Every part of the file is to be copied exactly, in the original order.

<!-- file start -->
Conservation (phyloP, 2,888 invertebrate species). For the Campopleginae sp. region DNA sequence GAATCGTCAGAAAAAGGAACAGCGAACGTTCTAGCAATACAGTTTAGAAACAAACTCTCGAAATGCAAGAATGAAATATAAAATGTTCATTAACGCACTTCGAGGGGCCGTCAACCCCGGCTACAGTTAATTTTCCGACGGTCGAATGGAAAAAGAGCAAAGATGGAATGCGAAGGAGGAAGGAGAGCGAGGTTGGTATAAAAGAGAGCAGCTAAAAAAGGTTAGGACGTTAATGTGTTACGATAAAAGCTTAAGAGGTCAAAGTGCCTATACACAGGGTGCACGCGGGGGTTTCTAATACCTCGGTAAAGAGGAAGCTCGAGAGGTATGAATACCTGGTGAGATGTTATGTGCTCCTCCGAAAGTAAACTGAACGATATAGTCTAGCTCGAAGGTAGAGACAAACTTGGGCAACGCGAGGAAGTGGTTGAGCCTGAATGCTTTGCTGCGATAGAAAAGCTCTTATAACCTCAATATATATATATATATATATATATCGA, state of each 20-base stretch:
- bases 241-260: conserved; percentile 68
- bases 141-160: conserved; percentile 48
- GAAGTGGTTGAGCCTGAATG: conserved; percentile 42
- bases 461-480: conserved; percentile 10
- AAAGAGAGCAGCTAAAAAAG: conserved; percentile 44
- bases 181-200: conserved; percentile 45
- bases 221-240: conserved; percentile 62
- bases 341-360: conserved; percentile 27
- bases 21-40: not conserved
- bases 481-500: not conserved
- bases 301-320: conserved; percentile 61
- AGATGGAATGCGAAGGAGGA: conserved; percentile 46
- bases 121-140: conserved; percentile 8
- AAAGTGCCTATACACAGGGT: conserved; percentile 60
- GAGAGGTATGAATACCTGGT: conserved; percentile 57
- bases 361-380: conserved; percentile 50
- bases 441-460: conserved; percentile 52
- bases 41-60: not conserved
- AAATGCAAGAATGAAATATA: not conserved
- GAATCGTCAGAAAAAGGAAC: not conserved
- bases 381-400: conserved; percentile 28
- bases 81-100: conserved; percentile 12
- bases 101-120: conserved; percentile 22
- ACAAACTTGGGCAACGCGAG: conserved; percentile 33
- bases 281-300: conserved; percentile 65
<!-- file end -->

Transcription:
Conservation (phyloP, 2,888 invertebrate species). For the Campopleginae sp. region DNA sequence GAATCGTCAGAAAAAGGAACAGCGAACGTTCTAGCAATACAGTTTAGAAACAAACTCTCGAAATGCAAGAATGAAATATAAAATGTTCATTAACGCACTTCGAGGGGCCGTCAACCCCGGCTACAGTTAATTTTCCGACGGTCGAATGGAAAAAGAGCAAAGATGGAATGCGAAGGAGGAAGGAGAGCGAGGTTGGTATAAAAGAGAGCAGCTAAAAAAGGTTAGGACGTTAATGTGTTACGATAAAAGCTTAAGAGGTCAAAGTGCCTATACACAGGGTGCACGCGGGGGTTTCTAATACCTCGGTAAAGAGGAAGCTCGAGAGGTATGAATACCTGGTGAGATGTTATGTGCTCCTCCGAAAGTAAACTGAACGATATAGTCTAGCTCGAAGGTAGAGACAAACTTGGGCAACGCGAGGAAGTGGTTGAGCCTGAATGCTTTGCTGCGATAGAAAAGCTCTTATAACCTCAATATATATATATATATATATATATCGA, state of each 20-base stretch:
- bases 241-260: conserved; percentile 68
- bases 141-160: conserved; percentile 48
- GAAGTGGTTGAGCCTGAATG: conserved; percentile 42
- bases 461-480: conserved; percentile 10
- AAAGAGAGCAGCTAAAAAAG: conserved; percentile 44
- bases 181-200: conserved; percentile 45
- bases 221-240: conserved; percentile 62
- bases 341-360: conserved; percentile 27
- bases 21-40: not conserved
- bases 481-500: not conserved
- bases 301-320: conserved; percentile 61
- AGATGGAATGCGAAGGAGGA: conserved; percentile 46
- bases 121-140: conserved; percentile 8
- AAAGTGCCTATACACAGGGT: conserved; percentile 60
- GAGAGGTATGAATACCTGGT: conserved; percentile 57
- bases 361-380: conserved; percentile 50
- bases 441-460: conserved; percentile 52
- bases 41-60: not conserved
- AAATGCAAGAATGAAATATA: not conserved
- GAATCGTCAGAAAAAGGAAC: not conserved
- bases 381-400: conserved; percentile 28
- bases 81-100: conserved; percentile 12
- bases 101-120: conserved; percentile 22
- ACAAACTTGGGCAACGCGAG: conserved; percentile 33
- bases 281-300: conserved; percentile 65